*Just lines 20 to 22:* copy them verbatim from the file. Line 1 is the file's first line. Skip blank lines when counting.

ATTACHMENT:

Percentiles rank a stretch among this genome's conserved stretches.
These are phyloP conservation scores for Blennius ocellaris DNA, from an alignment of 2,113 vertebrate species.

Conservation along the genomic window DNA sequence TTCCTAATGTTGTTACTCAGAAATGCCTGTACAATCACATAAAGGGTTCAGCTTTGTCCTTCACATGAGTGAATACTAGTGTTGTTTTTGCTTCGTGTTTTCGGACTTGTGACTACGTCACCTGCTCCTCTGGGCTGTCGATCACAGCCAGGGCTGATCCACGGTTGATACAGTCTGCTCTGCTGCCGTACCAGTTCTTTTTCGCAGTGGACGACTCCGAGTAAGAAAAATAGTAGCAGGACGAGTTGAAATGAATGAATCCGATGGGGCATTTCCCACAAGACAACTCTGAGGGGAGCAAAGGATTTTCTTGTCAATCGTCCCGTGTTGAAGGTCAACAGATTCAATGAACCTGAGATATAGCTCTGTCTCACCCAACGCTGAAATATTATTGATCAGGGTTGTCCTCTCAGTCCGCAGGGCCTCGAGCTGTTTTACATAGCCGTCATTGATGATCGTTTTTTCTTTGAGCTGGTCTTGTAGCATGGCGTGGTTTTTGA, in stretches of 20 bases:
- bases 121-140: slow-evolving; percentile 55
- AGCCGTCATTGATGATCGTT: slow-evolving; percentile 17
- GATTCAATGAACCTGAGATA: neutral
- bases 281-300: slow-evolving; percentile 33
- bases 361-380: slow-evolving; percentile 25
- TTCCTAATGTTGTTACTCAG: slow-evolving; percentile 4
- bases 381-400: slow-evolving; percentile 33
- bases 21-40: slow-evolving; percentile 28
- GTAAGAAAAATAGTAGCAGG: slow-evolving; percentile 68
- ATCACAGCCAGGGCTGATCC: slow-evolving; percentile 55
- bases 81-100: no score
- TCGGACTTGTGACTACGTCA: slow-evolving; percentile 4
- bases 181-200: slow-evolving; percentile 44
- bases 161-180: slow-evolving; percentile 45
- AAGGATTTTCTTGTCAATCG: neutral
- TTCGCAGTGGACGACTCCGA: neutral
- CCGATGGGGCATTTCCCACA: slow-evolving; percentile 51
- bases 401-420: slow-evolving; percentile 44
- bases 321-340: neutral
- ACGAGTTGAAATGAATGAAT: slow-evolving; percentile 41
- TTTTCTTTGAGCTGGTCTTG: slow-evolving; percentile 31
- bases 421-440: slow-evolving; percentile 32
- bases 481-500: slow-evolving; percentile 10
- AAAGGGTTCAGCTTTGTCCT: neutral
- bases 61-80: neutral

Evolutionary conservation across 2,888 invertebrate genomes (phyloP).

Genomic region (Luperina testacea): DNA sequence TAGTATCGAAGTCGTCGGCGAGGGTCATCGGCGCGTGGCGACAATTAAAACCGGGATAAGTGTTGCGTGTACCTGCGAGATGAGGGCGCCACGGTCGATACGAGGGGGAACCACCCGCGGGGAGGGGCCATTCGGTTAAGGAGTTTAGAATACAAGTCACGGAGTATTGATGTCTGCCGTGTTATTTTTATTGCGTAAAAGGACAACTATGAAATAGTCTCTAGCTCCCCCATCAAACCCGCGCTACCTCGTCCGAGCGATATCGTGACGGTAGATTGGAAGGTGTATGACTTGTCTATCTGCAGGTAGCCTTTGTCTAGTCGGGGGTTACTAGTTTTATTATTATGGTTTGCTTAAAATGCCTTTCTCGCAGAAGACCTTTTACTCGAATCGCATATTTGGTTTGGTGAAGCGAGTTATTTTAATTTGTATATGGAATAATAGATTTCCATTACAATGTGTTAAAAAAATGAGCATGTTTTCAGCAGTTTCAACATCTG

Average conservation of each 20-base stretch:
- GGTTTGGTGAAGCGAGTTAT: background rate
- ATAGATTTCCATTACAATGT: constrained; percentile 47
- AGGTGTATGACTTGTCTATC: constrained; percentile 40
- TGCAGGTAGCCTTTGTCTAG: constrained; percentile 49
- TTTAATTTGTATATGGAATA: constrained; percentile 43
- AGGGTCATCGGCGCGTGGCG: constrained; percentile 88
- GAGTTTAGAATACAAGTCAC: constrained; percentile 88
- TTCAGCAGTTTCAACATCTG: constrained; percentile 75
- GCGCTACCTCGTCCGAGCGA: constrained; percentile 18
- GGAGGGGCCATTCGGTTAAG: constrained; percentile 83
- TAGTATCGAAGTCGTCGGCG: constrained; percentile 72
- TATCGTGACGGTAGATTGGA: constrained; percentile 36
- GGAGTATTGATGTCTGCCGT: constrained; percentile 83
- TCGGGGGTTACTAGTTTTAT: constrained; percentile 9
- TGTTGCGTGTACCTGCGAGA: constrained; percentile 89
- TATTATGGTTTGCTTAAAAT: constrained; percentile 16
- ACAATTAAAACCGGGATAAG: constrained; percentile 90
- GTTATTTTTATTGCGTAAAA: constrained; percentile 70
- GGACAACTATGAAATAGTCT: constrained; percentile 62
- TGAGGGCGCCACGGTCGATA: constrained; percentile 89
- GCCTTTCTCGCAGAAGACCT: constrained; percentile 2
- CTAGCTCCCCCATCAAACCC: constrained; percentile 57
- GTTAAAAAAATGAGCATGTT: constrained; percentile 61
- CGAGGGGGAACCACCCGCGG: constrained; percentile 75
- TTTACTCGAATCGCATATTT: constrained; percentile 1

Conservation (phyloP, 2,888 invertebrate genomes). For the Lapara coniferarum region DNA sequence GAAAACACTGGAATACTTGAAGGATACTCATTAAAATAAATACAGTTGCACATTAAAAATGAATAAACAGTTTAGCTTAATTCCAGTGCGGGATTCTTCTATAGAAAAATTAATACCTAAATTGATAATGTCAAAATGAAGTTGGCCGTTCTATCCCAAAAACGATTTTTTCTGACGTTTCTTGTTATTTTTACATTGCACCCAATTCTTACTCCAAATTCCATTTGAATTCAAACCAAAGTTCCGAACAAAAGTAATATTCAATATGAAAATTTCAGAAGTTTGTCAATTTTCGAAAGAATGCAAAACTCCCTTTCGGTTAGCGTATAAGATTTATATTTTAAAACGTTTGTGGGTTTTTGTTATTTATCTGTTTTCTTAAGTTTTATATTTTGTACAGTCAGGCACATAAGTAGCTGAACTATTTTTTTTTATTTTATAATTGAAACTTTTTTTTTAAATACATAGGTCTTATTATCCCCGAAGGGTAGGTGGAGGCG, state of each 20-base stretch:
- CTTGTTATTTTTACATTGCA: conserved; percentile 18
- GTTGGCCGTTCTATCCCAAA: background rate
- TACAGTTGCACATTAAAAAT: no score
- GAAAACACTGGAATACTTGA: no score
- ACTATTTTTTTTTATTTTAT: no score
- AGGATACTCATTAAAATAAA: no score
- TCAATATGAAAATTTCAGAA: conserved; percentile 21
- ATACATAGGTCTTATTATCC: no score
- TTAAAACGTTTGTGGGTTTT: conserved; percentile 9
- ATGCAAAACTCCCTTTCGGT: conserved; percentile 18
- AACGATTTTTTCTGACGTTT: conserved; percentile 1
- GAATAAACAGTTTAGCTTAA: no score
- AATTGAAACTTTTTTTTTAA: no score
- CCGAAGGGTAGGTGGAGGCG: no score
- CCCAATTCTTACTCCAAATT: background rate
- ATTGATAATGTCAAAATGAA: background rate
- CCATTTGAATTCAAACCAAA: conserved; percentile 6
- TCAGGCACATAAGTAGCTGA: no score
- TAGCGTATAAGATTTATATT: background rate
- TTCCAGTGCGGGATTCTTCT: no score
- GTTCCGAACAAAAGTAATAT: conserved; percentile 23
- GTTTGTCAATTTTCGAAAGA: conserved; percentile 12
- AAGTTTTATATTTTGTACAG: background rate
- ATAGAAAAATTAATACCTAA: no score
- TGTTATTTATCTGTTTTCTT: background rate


- CCGATGGGGCATTTCCCACA: slow-evolving; percentile 51
- bases 401-420: slow-evolving; percentile 44
- bases 321-340: neutral